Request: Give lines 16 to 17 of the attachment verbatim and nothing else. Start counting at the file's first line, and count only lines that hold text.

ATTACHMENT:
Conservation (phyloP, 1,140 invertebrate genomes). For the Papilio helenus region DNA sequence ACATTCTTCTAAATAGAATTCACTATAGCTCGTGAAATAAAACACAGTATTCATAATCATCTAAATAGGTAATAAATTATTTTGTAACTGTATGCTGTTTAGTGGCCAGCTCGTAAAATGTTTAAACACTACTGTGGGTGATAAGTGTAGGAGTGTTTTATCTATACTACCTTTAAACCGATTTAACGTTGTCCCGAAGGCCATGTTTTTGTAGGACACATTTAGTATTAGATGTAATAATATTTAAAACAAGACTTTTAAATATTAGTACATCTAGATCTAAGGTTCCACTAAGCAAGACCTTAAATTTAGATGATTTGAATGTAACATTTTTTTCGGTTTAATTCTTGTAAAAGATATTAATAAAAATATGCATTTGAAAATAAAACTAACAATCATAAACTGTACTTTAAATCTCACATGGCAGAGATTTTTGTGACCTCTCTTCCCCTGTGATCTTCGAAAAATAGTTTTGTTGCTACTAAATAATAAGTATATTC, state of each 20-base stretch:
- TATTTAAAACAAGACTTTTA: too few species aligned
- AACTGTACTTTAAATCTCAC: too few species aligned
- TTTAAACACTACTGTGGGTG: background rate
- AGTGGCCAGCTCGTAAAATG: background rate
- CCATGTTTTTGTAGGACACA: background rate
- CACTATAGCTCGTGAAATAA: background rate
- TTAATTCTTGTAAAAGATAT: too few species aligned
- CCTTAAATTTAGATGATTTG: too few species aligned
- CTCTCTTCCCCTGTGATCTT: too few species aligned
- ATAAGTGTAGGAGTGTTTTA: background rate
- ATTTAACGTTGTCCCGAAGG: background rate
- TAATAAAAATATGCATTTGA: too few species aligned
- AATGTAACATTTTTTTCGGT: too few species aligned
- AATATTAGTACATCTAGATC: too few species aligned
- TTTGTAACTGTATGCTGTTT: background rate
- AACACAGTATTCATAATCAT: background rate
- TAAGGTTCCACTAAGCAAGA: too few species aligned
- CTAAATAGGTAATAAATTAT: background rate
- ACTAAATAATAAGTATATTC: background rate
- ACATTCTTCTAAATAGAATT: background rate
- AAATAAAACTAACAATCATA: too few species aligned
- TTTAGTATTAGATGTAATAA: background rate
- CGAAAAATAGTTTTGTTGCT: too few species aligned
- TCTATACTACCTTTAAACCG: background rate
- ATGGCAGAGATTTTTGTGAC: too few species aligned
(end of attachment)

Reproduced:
- TTTGTAACTGTATGCTGTTT: background rate
- AACACAGTATTCATAATCAT: background rate